Herbal Tea to Christmas Greenery: The History of Holly
When most people think of holly, they think of decorative Christmas greenery. This use is quite common, but the holly plant has a rich history and many unique uses.
Holly grows mainly in North America, Europe, and Asia, and takes the form of a shrub or tree anywhere from six feet to over a hundred feet high. There are about four hundred species and most hollies are evergreens, meaning the leaves stay on year round. The characteristic leaves are green, pointed, and sharp, and the berries a bright red. The berries - only produced by the female plants - serve as food for many birds, but are toxic to humans.
Although scientific proof of its effectiveness is lacking, the leaves of holly have been used for ages as an herbal remedy for dizziness, fever, and other conditions. Herbal tea can be made from the holly plant, in fact, the Guayusa species has the highest caffeine content of any plant. The wood of the holly plant is unique as well - it is quite hard and very pale in color. It can be used for white chess pieces, inlays in furniture, or when dyed black to resemble ebony, made into piano keys.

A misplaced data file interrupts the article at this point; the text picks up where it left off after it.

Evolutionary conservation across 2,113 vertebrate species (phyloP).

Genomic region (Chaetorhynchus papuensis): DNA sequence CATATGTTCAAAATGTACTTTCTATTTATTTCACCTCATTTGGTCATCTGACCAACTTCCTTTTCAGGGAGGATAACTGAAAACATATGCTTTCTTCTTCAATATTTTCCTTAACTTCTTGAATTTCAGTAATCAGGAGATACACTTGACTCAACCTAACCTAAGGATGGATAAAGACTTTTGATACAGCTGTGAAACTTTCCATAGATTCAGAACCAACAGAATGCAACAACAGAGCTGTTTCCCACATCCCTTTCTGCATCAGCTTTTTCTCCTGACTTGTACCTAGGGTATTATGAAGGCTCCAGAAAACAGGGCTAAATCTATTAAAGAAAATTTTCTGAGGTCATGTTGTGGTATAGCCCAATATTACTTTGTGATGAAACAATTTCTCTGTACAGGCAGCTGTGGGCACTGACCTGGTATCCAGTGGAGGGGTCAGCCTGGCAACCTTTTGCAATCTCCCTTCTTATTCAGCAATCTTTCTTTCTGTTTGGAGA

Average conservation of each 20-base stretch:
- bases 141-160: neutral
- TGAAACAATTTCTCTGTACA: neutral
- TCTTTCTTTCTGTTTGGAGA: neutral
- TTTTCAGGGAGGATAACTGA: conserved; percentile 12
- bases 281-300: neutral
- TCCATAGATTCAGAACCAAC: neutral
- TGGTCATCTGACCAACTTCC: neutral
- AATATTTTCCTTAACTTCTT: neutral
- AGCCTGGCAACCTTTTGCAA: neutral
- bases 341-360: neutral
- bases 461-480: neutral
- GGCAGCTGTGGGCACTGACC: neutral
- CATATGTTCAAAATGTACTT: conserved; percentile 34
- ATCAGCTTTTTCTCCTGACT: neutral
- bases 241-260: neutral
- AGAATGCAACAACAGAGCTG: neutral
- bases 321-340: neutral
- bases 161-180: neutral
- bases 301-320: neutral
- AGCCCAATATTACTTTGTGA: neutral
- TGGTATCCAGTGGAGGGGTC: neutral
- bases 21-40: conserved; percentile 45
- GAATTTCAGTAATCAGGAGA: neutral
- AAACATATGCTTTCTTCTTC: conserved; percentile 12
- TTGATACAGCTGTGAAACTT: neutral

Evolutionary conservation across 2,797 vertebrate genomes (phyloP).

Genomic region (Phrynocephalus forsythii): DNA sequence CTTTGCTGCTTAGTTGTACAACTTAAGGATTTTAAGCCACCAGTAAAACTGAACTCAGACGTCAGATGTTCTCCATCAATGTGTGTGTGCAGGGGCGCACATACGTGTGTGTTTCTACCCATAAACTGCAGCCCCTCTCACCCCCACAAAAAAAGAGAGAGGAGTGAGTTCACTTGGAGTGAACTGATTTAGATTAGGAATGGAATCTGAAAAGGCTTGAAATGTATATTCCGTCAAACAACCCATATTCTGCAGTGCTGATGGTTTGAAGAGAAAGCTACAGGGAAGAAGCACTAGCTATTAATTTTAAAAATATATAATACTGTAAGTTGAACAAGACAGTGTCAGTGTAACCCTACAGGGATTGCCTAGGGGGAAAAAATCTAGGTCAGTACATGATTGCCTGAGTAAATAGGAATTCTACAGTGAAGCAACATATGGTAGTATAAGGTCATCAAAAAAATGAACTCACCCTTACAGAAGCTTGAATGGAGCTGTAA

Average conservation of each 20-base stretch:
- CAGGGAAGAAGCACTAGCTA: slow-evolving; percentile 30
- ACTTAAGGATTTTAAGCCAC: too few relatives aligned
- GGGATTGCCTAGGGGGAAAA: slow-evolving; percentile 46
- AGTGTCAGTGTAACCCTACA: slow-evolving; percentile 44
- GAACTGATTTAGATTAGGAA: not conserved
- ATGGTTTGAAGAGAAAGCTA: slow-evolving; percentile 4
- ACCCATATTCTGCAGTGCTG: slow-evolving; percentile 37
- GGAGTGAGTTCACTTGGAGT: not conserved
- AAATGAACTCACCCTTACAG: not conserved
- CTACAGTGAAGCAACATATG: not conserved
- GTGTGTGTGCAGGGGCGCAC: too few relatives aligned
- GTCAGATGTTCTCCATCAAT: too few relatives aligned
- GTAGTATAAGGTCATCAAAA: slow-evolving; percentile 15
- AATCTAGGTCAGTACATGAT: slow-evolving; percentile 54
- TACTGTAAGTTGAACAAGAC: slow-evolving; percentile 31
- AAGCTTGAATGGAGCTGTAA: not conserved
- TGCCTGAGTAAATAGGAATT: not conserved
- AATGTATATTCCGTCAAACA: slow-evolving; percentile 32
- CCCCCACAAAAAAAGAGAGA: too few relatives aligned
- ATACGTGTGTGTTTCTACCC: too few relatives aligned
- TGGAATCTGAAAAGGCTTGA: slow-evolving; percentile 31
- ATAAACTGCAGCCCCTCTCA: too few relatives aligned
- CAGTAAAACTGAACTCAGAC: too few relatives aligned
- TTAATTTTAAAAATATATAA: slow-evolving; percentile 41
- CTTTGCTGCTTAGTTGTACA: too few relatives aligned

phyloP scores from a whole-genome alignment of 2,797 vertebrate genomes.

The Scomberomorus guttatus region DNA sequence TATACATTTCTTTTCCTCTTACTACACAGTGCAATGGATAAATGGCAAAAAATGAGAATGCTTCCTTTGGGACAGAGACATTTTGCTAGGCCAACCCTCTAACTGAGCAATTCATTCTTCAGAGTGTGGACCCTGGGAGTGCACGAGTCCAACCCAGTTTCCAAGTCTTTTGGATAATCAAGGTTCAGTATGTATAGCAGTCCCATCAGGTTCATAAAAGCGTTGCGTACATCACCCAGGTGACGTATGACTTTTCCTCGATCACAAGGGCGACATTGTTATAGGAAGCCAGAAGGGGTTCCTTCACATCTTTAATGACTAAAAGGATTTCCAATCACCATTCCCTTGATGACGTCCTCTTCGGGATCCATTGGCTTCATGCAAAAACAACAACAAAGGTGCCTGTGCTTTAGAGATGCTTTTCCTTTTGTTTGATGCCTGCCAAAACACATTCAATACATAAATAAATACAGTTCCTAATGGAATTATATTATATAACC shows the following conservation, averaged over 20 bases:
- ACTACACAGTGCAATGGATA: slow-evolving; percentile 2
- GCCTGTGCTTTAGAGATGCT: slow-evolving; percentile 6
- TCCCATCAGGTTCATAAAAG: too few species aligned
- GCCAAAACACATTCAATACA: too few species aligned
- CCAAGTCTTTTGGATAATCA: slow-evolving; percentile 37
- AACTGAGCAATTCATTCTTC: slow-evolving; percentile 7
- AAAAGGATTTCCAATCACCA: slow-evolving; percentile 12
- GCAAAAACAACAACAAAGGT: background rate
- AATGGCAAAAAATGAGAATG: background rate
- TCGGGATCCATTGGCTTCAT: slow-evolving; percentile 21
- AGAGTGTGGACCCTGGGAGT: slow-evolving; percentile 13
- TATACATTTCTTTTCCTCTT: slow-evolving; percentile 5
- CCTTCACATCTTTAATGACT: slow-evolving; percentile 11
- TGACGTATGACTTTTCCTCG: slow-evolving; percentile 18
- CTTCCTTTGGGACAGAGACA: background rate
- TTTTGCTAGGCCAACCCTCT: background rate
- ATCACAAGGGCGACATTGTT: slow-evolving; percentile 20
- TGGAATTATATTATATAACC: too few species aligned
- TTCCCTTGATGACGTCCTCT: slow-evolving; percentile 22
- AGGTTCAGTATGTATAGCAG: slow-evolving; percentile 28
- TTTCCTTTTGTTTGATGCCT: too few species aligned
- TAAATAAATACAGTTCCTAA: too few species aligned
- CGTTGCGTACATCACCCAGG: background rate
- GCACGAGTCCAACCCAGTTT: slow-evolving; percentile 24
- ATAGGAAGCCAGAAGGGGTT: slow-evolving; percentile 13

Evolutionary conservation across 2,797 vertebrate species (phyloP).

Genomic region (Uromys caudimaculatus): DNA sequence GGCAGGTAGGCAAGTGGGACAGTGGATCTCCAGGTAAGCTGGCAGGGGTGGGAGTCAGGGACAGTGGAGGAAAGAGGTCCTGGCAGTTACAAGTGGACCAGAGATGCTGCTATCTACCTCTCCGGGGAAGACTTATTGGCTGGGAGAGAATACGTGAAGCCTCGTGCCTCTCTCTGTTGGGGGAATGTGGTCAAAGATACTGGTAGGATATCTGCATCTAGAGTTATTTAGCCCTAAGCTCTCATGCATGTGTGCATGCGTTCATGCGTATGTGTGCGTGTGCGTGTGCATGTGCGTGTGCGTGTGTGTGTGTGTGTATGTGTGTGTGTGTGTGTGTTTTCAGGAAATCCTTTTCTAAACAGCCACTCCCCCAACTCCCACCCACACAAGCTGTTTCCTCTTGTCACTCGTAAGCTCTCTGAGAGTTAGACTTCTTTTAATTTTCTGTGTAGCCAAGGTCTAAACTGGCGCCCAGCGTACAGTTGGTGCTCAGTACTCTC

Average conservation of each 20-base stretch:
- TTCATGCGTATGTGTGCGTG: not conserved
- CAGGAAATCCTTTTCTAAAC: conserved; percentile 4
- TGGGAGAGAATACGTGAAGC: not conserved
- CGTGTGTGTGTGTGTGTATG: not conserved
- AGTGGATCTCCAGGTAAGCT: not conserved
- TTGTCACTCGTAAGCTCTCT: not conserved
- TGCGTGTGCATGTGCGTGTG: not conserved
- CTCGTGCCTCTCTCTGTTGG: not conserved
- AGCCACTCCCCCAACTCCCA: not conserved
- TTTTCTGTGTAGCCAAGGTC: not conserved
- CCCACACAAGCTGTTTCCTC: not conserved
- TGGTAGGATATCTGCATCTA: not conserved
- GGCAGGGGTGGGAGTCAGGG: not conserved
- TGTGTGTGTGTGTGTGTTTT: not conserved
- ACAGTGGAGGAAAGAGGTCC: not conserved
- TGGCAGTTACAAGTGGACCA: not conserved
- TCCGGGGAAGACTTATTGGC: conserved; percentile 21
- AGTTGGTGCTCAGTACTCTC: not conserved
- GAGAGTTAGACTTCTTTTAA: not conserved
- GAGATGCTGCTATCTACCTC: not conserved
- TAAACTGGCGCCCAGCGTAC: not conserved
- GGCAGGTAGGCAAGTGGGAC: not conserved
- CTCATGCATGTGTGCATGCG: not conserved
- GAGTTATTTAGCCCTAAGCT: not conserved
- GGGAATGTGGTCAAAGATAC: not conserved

Holly is considered special by many cultures because like real christmas trees, even in the dead of winter its leaves stay healthy, shiny, and strong. No matter how cold or dreary, the berries remain a bold red. Celtic mythology has many references to holly and the ancient Druids hung holly from doorways and in windows to ward off witches and evil spirits. The Romans used holly to honor Saturn, the god of agriculture (interestingly, the Christmas holiday was modeled on the festival Saturnalia).
Because of the superstitions surrounding holly, early Christians were forbidden to decorate with it, but as time went on holly gained significance. Holly can be used to signify the birth of Christ, like in the Christmas carol, “The Holly and the Ivy.” In Germany, holly is called “chisdorn,” meaning “Christ thorn,” in memory of Christ’s crown. Legend says that holly berries used to be white, but when the prickly crown of holly was placed on Christ’s head, they were permanently stained red by the blood of Christ. Another legend tells the story of an orphan boy who was with the shepherds when they went to visit the newborn Jesus. The little boy had no gift for Christ so he wove a crown from the holly branches. When he presented it to Christ he was ashamed by the modesty of the gift and began to cry. Christ touched the crown and turned the boy’s tears into bright red berries.
Nowadays, holly is common Christmas greenery used for decoration around the holidays. A Christmas holly wreath can have special religious significance, or simply be a beautiful display of the colors of Christmas. A hearty plant, it can be displayed both indoors and out.
Holly has a rich history and many unique uses. Its berries are food for the birds, and its leaves can be made into a tea for humans. You can find the wood of holly on a chess board or even a piano. In whole, holly can make a special holiday decoration to bring the joy of Christmas to your home.